But should I have just kept putting up with the “touchy people’s” jealous poking and manipulative maneuverings? I couldn’t! And yes, that’s what it was. Jealousy. Because I’ve been fairly careful (or very careful) my whole life not to brag about money and/or class up until the last year and a half or so and therefore it was one-sided boasting on their part until fairly recently. I suppose I could have just walked away somehow. But I also refuse to stop interacting online as much as that would likely require because you have to find a way to work with people. Somehow. You can’t become a hermit, despite or not, how much I love things that some people use as status symbols and how that sadly tends to attract negativity. (But I refuse to pretend otherwise.)

But seriously what is wrong with people these days? Many people come across like an at least part-time malignant narcissist (when many are likely not?). And it seems a lot of people want to both be a certified victim of something and a genuine (although they’d never admit it) bully at the same time. And often it’s the people who pretend to care about bullying and subtly accuse you of bullying when you defend yourself who are the actual bullies. At least from my limited experience… So how do you “speak out” when wrong is right and right is wrong? How do you defend yourself or anyone else when it seems almost nobody has any regard for anything and therefore doesn’t want to be honest about any of their wrongdoing or offenses? Or they’re heading in that direction? Many people seem to be emotional cauldrons of hot gooey hatred waiting for the slightest tap to explode.

We are an incredibly crass, idiotic and failing society (western society). We are nearly destroyed. Truth, reality and measured rationality are on life-support. And I intend to try to figure out what I need to do to aid in bringing some form of sustainable life back into the future. I apologize for having useless at best, and perhaps caustic reactions so far… I just hate being forced to be quiet constantly to comfort someone’s weakness and lack of perspective. And we have to be able to defend ourselves. We have to be safe. Still, my responses were silly… And I’m sorry.

Sad thoughts.

Lavande Royal

Lavande Royal (Roger et Gallet 1899) is predominantly lavender with a start of citrus and a depth to plumb of sultry, musky, vanillic cedar. It’s good. Very good. On me it smells pleasant but on my husband it’s nearly epic. Think the crispness of a classic manly vetiver (although this doesn’t have vetiver) with a sweet, mysterious edge. And in the drydown it’s powdery, tender and elegant. I love it.

Top notes: orange and mandarin orange. Middle notes: spices, lavender and geranium. Base notes: musk, benzoin, vanilla, oakmoss and cedar.

Venting One Last Time

I wasn’t going to write any more personal posts, and I don’t think it’s at all likely after this one. But I have something I just have to get off my chest.

I think I know who commented the other day. I’ve analyzed it and I suspect the person who did it was commenting because they thought one or more of my posts were openly about them or perhaps secretly about them. That was certainly not the case.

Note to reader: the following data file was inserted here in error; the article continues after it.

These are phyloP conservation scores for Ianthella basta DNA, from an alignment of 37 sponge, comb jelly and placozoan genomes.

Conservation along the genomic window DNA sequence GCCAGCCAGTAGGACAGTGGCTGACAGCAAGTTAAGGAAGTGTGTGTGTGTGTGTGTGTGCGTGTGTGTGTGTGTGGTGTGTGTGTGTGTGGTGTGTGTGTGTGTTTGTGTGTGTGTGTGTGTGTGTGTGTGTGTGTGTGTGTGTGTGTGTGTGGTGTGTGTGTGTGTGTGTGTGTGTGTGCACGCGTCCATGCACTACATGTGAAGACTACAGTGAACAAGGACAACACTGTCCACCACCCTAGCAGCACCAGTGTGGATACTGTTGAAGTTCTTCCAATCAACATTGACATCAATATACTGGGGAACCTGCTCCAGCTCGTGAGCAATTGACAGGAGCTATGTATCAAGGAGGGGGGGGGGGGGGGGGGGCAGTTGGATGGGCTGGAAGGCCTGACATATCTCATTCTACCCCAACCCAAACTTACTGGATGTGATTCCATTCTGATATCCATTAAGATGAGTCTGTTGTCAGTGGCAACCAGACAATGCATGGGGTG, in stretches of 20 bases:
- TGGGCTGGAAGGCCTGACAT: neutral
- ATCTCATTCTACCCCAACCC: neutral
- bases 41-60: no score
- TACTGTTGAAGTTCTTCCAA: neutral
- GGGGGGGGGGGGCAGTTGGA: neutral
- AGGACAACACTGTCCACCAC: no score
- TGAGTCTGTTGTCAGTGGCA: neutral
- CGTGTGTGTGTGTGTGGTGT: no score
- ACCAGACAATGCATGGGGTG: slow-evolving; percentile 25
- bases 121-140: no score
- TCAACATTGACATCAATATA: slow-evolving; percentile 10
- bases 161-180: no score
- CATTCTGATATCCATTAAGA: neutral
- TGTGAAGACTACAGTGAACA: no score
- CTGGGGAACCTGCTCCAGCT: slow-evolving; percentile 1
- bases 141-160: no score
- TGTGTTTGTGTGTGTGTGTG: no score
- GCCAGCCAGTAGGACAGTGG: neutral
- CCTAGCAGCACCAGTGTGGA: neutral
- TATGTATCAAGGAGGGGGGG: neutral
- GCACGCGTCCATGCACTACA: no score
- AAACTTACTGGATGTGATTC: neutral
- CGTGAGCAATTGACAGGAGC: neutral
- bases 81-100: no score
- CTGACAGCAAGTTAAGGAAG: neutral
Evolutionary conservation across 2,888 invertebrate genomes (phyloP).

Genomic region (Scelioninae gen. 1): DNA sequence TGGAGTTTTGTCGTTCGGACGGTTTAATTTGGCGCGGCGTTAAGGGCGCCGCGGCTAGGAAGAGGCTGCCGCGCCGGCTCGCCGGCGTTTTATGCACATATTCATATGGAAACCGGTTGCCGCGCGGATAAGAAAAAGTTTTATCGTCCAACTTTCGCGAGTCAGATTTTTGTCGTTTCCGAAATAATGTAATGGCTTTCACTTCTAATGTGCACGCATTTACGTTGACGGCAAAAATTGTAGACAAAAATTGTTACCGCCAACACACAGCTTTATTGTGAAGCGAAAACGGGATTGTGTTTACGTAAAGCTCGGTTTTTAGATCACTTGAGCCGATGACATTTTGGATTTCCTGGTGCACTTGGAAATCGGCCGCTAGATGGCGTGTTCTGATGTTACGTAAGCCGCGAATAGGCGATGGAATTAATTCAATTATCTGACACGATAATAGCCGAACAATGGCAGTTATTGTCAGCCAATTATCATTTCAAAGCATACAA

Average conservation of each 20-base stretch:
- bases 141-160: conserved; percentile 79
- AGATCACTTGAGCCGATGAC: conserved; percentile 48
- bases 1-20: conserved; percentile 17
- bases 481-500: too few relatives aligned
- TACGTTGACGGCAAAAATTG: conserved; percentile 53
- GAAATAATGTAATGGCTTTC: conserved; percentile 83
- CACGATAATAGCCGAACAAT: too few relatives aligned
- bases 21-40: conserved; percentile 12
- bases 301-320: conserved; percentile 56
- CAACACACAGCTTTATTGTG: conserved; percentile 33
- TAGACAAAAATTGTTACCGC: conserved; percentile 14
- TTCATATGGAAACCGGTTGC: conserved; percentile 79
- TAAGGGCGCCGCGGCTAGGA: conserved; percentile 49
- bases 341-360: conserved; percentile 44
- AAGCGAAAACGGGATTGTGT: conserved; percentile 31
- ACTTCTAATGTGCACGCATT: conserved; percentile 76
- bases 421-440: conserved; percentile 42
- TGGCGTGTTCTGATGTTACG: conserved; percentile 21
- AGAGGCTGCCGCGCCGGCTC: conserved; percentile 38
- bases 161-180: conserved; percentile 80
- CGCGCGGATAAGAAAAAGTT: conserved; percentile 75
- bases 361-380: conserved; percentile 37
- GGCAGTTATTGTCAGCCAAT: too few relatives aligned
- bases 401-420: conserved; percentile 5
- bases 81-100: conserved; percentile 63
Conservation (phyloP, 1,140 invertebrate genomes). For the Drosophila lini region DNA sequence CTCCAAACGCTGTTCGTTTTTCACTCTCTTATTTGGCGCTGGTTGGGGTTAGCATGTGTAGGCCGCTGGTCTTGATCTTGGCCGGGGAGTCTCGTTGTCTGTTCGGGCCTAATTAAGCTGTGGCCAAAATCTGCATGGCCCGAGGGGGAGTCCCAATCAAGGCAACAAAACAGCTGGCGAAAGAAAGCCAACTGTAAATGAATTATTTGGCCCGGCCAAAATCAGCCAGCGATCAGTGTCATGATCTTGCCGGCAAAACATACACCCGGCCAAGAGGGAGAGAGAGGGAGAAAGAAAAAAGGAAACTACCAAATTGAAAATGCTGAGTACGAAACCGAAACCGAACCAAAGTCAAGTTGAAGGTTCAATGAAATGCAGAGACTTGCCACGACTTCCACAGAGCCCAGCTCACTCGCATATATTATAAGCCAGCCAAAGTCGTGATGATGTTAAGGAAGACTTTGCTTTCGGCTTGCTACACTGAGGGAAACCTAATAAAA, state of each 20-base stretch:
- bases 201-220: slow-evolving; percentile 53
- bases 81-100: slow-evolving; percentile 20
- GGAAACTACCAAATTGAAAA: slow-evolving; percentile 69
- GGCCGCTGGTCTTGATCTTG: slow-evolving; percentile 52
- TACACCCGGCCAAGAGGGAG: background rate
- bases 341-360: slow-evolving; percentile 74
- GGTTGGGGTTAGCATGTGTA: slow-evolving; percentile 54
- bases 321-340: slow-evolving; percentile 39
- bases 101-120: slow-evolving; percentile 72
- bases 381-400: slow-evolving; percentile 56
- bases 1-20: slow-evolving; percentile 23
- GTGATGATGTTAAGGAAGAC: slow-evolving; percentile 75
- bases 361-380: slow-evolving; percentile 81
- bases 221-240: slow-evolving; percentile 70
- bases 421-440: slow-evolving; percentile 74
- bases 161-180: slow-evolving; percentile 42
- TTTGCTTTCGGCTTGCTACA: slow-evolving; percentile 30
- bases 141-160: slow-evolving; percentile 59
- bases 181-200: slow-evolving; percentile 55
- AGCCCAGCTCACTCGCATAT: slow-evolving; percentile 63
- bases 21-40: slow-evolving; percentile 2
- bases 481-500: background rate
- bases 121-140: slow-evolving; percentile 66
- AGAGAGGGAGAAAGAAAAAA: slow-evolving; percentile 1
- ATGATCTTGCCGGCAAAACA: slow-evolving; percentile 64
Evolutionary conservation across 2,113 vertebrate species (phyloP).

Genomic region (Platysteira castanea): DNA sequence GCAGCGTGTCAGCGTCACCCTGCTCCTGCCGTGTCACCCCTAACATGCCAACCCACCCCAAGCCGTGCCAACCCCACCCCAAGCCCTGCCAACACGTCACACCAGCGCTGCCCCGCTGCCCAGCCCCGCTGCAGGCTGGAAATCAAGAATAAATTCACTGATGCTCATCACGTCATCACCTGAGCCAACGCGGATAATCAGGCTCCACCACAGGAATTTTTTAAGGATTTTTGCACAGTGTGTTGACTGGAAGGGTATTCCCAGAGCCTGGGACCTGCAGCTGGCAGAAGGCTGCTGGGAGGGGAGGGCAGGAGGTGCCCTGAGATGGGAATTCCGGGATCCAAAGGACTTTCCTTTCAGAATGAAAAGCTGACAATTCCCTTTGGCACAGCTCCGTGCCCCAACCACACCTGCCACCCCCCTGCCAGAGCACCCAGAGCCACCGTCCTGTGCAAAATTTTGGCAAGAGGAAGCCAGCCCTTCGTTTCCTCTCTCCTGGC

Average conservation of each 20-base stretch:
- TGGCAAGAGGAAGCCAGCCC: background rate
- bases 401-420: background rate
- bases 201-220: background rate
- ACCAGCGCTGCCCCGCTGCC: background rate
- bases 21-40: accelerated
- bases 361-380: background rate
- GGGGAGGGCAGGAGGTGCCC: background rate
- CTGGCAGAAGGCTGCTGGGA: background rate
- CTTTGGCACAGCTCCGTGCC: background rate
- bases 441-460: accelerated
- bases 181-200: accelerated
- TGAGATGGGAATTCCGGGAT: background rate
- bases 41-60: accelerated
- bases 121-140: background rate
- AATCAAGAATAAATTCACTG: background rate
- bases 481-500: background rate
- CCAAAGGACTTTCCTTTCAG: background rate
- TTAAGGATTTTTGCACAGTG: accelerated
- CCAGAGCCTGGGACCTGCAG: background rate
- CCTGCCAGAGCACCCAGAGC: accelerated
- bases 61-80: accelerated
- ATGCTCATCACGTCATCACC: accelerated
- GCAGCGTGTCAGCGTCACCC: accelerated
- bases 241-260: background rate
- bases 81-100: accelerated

It’d be funny, in a way, except for the fact that they became personally insulting and demeaning in their seeming anger and resentment. And I highly suspect that they had been wildly misunderstanding me for quite a while. Also, I’d bet most of what I say and post, other than perfume, here and and on Instagram went over their head. This person is smart and seemingly even more street smart but they didn’t seem (and still probably don’t) “get” my perspective on almost anything. We’re very different people with very different backgrounds and therefore it’s like we speak two different languages. They seem to keep thinking I’m like someone they knew or know but I’m most probably not… At all. And/or they likely believe that I’m some silly, cute, shallow, and truly dumb blond.

Good God in Heaven.


But I do have to discuss one thing: my husband. Also, his “accomplishments.”

I don’t take credit for educating him. I don’t take credit for creating him, raising him, or any credit for the hard work and many accomplishments he made on his own over the years before I married him (or started seriously dating him). And frankly, he doesn’t take credit for any of that in regard to me either. (Duh)

And I’ve done a hell of lot more with my life than I think this lady who commented realizes (because I rarely if ever have discussed it – it makes me too truly uncomfortable and I still refuse to really brag). And I will accomplish a lot… But, here’s the thing: now that Mark and I are married and building a family together (and even while dating seriously we were each other’s biggest support systems) nothing I accomplish and nothing my husband accomplishes are ever just singular and lonely prizes.

For example, until recently if my husband passed an actuarial exam it was because I pushed myself to take care of my son and tend to things without his help almost at all for months. 24/7. And if you don’t understand parenting a child because you’ve never had one don’t assume it’s remotely easy to do well. Also, there’s been the difficulty of him being grumpy, stressed-out and challenging to deal with while I am trying to keep everything running smoothly.

Oh, and then I moved to Seattle to benefit his career. And we had to stay there for at least two years, despite how much I hated it, because it was beneficial to his career. But I have never begrudged him that, especially since he had our best interests in mind as a family. It was hard though, and our marriage suffered because we were both unhappy to some degree (and we had a rough start of things emotionally in some ways anyhow).